Earth : North America : Caribbean : Bonaire
Bonaire is a Caribbean island east of Central America and north of Venezuela. The island is part of the ABC Islands together with Aruba and Curaçao. It is a flat, riverless island renowned for its dive spots. Its tropical climate is moderated by constant trade winds from the Atlantic Ocean. The temperature is almost constant at about 27 degrees Celsius (81 degrees Fahrenheit).
Politically, Bonaire is a "special municipality" fully integrated in the Netherlands proper.
Tropical marine; little seasonal temperature variation. "Rainy" season lasts from the last week of October to the end of January, but it is still relatively dry. During rainy season, late night and early morning rains are common, usually clearing shortly after sunrise.
The island is flat with a few hills, scant vegetation and neglible natural resources other than white sandy beaches and salt. The northern part of the island is a arid protected park. The southern tip of the island is a great field for sea salt production.
KLM offers five weekly non-stop service from Amsterdam to Bonaire on the way to Quito. American Eagle also offers daily non-stop flights from San Juan to and from Bonaire and other major U.S cities. In December 2005, Continental Airlines launched weekly non-stop flights from Newark and offer connections in Houston. Delta Airlines offers weekly flights between Bonaire and Atlanta on Saturdays. Several smaller airlines connect Bonaire with the neighbouring islands including Dutch Airlines Express and Arkefly.
Charter Airlines include Tiara Air.
Departure Fee for all international destinations is USD $33.40 per person, payable in cash or debit/credit card at the airport prior to check-in. MasterCard, Visa, Discover, Maestro, are all accepted, but American Express is not.
There are not currently any passenger ferries operating to or from Curaçao or Venezuela. Cruise ships do occasionally and increasingly visit Bonaire, epecially "in season". Some shops and restaurants may remain open extra hours to cater to their passengers.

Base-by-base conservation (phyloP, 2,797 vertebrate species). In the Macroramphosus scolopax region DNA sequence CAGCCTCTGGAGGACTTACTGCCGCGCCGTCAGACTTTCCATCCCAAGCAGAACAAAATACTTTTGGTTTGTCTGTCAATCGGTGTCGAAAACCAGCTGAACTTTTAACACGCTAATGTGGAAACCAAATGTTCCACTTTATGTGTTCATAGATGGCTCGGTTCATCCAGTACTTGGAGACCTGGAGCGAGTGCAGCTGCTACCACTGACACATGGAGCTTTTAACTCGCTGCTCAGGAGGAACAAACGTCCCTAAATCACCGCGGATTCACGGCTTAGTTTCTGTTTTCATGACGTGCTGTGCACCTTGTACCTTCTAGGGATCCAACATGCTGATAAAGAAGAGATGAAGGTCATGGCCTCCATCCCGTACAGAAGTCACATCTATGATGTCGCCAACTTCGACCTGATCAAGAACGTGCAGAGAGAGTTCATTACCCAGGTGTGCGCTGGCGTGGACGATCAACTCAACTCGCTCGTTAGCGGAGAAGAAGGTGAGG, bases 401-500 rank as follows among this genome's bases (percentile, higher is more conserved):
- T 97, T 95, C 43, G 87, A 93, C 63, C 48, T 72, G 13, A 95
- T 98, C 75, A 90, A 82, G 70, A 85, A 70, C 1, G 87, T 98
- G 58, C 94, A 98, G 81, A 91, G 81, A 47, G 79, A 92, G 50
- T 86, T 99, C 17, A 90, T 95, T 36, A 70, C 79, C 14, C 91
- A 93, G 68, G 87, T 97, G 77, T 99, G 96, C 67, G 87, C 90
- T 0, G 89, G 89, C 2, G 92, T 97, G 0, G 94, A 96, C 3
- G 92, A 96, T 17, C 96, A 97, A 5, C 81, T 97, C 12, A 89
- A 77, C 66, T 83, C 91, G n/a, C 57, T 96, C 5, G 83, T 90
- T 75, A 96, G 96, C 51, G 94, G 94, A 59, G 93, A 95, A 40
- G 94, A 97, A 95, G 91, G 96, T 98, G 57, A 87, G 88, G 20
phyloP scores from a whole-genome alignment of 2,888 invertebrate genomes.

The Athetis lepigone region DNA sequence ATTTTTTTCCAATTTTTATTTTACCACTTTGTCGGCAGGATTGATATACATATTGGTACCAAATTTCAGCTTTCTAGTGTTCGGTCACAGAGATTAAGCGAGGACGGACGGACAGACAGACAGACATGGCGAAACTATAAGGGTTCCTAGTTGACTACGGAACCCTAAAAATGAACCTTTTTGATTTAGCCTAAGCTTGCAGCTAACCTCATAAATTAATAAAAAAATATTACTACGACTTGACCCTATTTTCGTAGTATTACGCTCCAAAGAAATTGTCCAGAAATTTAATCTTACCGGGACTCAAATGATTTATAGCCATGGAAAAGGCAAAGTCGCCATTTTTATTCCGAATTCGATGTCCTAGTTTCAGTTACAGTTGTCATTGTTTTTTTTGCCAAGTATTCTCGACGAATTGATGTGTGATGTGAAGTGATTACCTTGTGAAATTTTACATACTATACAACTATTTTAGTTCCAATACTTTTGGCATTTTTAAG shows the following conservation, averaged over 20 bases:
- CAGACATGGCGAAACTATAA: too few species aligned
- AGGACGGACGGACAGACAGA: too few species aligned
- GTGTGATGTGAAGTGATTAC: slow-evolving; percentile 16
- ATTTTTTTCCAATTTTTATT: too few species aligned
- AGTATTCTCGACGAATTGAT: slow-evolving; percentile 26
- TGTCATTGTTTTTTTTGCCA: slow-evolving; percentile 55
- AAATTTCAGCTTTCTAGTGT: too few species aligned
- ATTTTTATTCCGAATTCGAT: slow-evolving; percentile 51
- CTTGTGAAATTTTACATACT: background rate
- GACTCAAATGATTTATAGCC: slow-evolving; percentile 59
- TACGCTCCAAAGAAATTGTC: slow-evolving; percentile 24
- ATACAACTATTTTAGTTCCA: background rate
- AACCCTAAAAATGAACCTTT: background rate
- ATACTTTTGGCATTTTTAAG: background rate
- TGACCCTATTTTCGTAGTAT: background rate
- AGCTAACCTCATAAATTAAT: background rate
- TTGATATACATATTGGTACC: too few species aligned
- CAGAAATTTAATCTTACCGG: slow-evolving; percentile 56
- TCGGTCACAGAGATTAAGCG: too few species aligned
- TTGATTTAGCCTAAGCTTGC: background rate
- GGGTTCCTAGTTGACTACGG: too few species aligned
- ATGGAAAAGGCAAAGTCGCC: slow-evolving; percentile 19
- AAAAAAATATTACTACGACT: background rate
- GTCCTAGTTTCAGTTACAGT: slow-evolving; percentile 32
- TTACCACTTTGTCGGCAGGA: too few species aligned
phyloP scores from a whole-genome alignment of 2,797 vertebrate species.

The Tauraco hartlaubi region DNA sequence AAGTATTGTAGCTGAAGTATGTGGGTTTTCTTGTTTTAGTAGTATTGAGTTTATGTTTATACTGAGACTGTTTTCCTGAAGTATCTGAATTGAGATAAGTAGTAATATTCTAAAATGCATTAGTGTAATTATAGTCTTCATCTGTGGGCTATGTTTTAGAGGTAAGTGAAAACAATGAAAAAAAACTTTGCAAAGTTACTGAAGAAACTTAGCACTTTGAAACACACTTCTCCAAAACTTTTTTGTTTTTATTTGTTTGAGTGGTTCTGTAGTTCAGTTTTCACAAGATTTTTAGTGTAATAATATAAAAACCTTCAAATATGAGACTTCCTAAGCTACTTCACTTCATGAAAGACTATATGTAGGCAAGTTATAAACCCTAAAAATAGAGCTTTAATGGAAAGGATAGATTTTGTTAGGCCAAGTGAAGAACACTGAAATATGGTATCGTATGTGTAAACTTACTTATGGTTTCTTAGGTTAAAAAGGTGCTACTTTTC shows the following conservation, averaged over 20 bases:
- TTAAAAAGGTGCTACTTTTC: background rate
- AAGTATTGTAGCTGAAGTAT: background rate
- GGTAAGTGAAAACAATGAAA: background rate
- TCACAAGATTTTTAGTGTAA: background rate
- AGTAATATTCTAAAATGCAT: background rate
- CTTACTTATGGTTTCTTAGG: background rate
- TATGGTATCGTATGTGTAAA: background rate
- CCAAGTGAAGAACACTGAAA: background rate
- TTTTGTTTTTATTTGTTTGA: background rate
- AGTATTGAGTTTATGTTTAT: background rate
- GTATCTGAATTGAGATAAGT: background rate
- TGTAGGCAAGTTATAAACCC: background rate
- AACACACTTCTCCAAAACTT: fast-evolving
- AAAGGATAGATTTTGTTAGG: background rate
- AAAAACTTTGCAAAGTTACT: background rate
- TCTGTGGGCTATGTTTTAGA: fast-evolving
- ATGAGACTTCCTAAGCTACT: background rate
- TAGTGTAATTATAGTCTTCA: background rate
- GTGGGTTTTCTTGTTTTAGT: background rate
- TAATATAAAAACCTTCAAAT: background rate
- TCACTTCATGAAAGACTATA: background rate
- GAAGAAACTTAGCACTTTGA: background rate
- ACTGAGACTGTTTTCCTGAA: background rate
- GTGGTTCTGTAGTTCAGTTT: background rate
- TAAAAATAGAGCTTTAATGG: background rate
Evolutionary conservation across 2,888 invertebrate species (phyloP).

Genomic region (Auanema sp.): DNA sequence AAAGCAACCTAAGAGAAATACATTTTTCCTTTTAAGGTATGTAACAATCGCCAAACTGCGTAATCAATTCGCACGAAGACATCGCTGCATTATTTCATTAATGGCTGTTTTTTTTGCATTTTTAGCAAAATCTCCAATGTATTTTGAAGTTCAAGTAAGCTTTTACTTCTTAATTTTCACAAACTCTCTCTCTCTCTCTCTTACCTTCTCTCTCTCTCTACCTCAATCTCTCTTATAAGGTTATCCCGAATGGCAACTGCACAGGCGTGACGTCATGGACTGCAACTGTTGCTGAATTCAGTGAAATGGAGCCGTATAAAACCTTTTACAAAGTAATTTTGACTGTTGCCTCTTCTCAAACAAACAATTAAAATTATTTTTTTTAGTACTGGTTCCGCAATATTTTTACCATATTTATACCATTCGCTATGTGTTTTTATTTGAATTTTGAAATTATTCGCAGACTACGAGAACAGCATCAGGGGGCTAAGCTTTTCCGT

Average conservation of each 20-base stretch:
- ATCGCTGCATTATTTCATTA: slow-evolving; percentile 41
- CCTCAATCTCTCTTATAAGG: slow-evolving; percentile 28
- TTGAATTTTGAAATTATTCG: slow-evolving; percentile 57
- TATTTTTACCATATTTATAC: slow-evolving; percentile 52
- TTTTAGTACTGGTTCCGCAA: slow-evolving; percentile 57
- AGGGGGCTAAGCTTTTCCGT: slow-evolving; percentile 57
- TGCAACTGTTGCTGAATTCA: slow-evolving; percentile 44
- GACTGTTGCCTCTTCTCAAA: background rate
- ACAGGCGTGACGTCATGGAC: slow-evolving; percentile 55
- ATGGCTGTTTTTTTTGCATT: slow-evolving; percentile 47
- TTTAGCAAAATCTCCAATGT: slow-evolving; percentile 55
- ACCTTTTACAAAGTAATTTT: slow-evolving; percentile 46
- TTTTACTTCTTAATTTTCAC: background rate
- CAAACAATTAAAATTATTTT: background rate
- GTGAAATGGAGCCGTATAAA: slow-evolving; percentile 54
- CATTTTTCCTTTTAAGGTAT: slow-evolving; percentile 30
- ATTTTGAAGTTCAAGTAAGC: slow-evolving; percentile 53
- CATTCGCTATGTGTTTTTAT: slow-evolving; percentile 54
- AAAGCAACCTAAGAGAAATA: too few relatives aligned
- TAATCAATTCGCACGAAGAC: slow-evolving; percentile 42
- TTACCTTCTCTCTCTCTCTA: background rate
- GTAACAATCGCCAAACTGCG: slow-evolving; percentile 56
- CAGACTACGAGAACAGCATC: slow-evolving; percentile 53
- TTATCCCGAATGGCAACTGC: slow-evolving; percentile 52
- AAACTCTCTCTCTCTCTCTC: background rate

You can also use different Bonaire Water Taxis including and the Seacow Watertaxi.
Private boat moorage is available. Dive operators operate boats to many dive sites including those located off the small uninhabited island of Klein Bonaire. Some boat operators also specialize in snorkel tours and their are regularly scheduled passenger boats to Klein Bonaire. Some include the Woodwind, Bonaire Pirate Cruising, Oscarina, Bowalie and more.
Automobiles can be shipped to Bonaire and Rental cars are available at the airport and at selected hotels. Reservations are strongly suggested as, especially during peak times, all vehicles may be rented. You can drive around the entire island in a couple of hours!
There is an informal bus system on the island that utilizes vans. There are a small number of medium sized tour buses on the island as well.
The island has a growing fleet of cabs scaled to service cruise ships.
There are a few shops on Bonaire:
Bonaire has many restaurants and quite varied cuisine given the overall island population. "Aki ta Bende Kuminda Krioyo" will inform a visitor that local-style food is available, generally heavy on soups, stews, fried foods and fish. Traditional foods that may be found on the menu include conch, cacti, wahoo and rock lobster. Much of the fish is caught locally by line fishermen in season. Though traditionally eaten, iguana is not generally served in restaurants.
Bonaire has no real fast food, though there is the "smallest KFC franchise outlet in the world" in a shopping plaza by the Kralendijk and a Subway sub shop. Check out "Swiss Chalet", a local favorite serving Fondu. Bobbejan's is an extremely popular weekend-only barbeque joint. Other cuisines common on the islands are Argentine, Italian, Indonesian, Suriname, and lots and lots of Chinese. Island-made ice cream is available in many places, with Lovers Ice Cream being a local favorite. Arrive before noon, as they often sell out.
Almost all eateries are open for limited hours during the day, and all close briefly during siesta time between 2-3pm. Call or check ahead to determine if a restaurant is open for lunch, dinner, both, or only open on weekends. Some are closed certain days of the week, such as Sunday.
Despite the small size of the island, Bonaire has a lot of possibilities when looking for places to stay, from large resorts to small privately owned houses which you can rent on a daily basis. Along the coast you have multiple places that combine a dive school with cabañas where you can sleep for a moderate price. Most of the accommodations on the island are relatively small, averaging 15 rooms or less.
Several mid-size apartment complex devoted to tourists exist. These tend to be a bit more upscale than the smaller accommodations. There a several larger, more resort like places as well. These are still somewhat small, with only the Plaza Resort Bonaire and Captain Don's Habitat having over 100 rooms.